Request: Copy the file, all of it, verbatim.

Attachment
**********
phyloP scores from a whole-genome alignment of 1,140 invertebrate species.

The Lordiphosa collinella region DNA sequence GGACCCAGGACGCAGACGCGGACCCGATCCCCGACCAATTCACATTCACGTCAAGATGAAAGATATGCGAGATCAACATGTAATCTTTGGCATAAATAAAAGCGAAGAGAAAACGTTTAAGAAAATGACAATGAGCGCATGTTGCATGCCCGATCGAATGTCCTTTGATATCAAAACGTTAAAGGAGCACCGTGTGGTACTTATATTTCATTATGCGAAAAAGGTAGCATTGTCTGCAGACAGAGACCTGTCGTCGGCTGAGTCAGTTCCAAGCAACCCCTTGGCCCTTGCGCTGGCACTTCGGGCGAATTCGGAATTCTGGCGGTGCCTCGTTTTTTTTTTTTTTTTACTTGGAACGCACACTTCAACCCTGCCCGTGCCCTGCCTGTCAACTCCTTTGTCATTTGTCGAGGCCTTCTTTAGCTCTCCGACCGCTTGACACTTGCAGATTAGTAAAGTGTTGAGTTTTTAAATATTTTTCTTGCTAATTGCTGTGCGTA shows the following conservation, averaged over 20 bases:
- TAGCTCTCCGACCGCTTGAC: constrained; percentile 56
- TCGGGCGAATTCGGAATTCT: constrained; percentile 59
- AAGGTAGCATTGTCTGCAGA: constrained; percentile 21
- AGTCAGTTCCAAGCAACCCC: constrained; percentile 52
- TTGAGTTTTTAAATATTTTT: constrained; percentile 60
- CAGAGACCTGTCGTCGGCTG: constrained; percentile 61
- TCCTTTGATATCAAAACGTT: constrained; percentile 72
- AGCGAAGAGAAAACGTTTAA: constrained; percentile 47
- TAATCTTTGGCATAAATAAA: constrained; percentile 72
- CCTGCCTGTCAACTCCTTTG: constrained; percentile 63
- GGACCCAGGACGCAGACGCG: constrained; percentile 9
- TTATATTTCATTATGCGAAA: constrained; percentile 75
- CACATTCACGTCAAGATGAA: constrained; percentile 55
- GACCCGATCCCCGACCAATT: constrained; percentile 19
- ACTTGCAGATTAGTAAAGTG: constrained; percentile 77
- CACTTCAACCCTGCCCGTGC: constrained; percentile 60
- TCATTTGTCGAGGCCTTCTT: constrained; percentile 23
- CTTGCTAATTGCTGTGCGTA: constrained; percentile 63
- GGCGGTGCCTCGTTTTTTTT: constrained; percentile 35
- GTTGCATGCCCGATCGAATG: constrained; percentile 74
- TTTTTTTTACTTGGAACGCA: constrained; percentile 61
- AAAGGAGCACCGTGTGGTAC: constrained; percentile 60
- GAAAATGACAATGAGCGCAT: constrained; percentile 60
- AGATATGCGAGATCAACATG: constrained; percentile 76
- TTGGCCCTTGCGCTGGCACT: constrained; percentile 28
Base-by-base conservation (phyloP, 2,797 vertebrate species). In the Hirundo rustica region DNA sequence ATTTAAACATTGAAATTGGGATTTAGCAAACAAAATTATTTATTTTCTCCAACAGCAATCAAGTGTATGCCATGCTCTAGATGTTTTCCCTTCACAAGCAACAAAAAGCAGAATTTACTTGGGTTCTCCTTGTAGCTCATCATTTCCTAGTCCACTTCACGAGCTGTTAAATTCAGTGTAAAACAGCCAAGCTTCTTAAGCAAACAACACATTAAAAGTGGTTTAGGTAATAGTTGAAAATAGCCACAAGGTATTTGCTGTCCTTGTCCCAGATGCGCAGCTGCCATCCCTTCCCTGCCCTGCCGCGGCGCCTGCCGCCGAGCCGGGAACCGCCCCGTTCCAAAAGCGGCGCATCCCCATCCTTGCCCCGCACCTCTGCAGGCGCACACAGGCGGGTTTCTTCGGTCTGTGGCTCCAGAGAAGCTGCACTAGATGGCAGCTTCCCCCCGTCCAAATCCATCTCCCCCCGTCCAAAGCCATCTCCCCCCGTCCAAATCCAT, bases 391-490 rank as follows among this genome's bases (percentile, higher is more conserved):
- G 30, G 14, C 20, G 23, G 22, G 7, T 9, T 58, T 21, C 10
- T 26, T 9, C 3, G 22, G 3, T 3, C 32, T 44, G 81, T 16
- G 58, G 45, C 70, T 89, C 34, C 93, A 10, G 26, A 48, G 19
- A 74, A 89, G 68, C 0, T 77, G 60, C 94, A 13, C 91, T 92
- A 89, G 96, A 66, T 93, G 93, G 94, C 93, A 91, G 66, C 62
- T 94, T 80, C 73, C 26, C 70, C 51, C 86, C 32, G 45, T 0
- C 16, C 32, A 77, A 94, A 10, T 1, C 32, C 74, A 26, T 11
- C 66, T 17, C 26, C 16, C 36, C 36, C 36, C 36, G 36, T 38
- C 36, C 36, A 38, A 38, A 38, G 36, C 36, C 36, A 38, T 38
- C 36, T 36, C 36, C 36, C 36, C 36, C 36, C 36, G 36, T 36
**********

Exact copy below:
phyloP scores from a whole-genome alignment of 1,140 invertebrate species.

The Lordiphosa collinella region DNA sequence GGACCCAGGACGCAGACGCGGACCCGATCCCCGACCAATTCACATTCACGTCAAGATGAAAGATATGCGAGATCAACATGTAATCTTTGGCATAAATAAAAGCGAAGAGAAAACGTTTAAGAAAATGACAATGAGCGCATGTTGCATGCCCGATCGAATGTCCTTTGATATCAAAACGTTAAAGGAGCACCGTGTGGTACTTATATTTCATTATGCGAAAAAGGTAGCATTGTCTGCAGACAGAGACCTGTCGTCGGCTGAGTCAGTTCCAAGCAACCCCTTGGCCCTTGCGCTGGCACTTCGGGCGAATTCGGAATTCTGGCGGTGCCTCGTTTTTTTTTTTTTTTTACTTGGAACGCACACTTCAACCCTGCCCGTGCCCTGCCTGTCAACTCCTTTGTCATTTGTCGAGGCCTTCTTTAGCTCTCCGACCGCTTGACACTTGCAGATTAGTAAAGTGTTGAGTTTTTAAATATTTTTCTTGCTAATTGCTGTGCGTA shows the following conservation, averaged over 20 bases:
- TAGCTCTCCGACCGCTTGAC: constrained; percentile 56
- TCGGGCGAATTCGGAATTCT: constrained; percentile 59
- AAGGTAGCATTGTCTGCAGA: constrained; percentile 21
- AGTCAGTTCCAAGCAACCCC: constrained; percentile 52
- TTGAGTTTTTAAATATTTTT: constrained; percentile 60
- CAGAGACCTGTCGTCGGCTG: constrained; percentile 61
- TCCTTTGATATCAAAACGTT: constrained; percentile 72
- AGCGAAGAGAAAACGTTTAA: constrained; percentile 47
- TAATCTTTGGCATAAATAAA: constrained; percentile 72
- CCTGCCTGTCAACTCCTTTG: constrained; percentile 63
- GGACCCAGGACGCAGACGCG: constrained; percentile 9
- TTATATTTCATTATGCGAAA: constrained; percentile 75
- CACATTCACGTCAAGATGAA: constrained; percentile 55
- GACCCGATCCCCGACCAATT: constrained; percentile 19
- ACTTGCAGATTAGTAAAGTG: constrained; percentile 77
- CACTTCAACCCTGCCCGTGC: constrained; percentile 60
- TCATTTGTCGAGGCCTTCTT: constrained; percentile 23
- CTTGCTAATTGCTGTGCGTA: constrained; percentile 63
- GGCGGTGCCTCGTTTTTTTT: constrained; percentile 35
- GTTGCATGCCCGATCGAATG: constrained; percentile 74
- TTTTTTTTACTTGGAACGCA: constrained; percentile 61
- AAAGGAGCACCGTGTGGTAC: constrained; percentile 60
- GAAAATGACAATGAGCGCAT: constrained; percentile 60
- AGATATGCGAGATCAACATG: constrained; percentile 76
- TTGGCCCTTGCGCTGGCACT: constrained; percentile 28
Base-by-base conservation (phyloP, 2,797 vertebrate species). In the Hirundo rustica region DNA sequence ATTTAAACATTGAAATTGGGATTTAGCAAACAAAATTATTTATTTTCTCCAACAGCAATCAAGTGTATGCCATGCTCTAGATGTTTTCCCTTCACAAGCAACAAAAAGCAGAATTTACTTGGGTTCTCCTTGTAGCTCATCATTTCCTAGTCCACTTCACGAGCTGTTAAATTCAGTGTAAAACAGCCAAGCTTCTTAAGCAAACAACACATTAAAAGTGGTTTAGGTAATAGTTGAAAATAGCCACAAGGTATTTGCTGTCCTTGTCCCAGATGCGCAGCTGCCATCCCTTCCCTGCCCTGCCGCGGCGCCTGCCGCCGAGCCGGGAACCGCCCCGTTCCAAAAGCGGCGCATCCCCATCCTTGCCCCGCACCTCTGCAGGCGCACACAGGCGGGTTTCTTCGGTCTGTGGCTCCAGAGAAGCTGCACTAGATGGCAGCTTCCCCCCGTCCAAATCCATCTCCCCCCGTCCAAAGCCATCTCCCCCCGTCCAAATCCAT, bases 391-490 rank as follows among this genome's bases (percentile, higher is more conserved):
- G 30, G 14, C 20, G 23, G 22, G 7, T 9, T 58, T 21, C 10
- T 26, T 9, C 3, G 22, G 3, T 3, C 32, T 44, G 81, T 16
- G 58, G 45, C 70, T 89, C 34, C 93, A 10, G 26, A 48, G 19
- A 74, A 89, G 68, C 0, T 77, G 60, C 94, A 13, C 91, T 92
- A 89, G 96, A 66, T 93, G 93, G 94, C 93, A 91, G 66, C 62
- T 94, T 80, C 73, C 26, C 70, C 51, C 86, C 32, G 45, T 0
- C 16, C 32, A 77, A 94, A 10, T 1, C 32, C 74, A 26, T 11
- C 66, T 17, C 26, C 16, C 36, C 36, C 36, C 36, G 36, T 38
- C 36, C 36, A 38, A 38, A 38, G 36, C 36, C 36, A 38, T 38
- C 36, T 36, C 36, C 36, C 36, C 36, C 36, C 36, G 36, T 36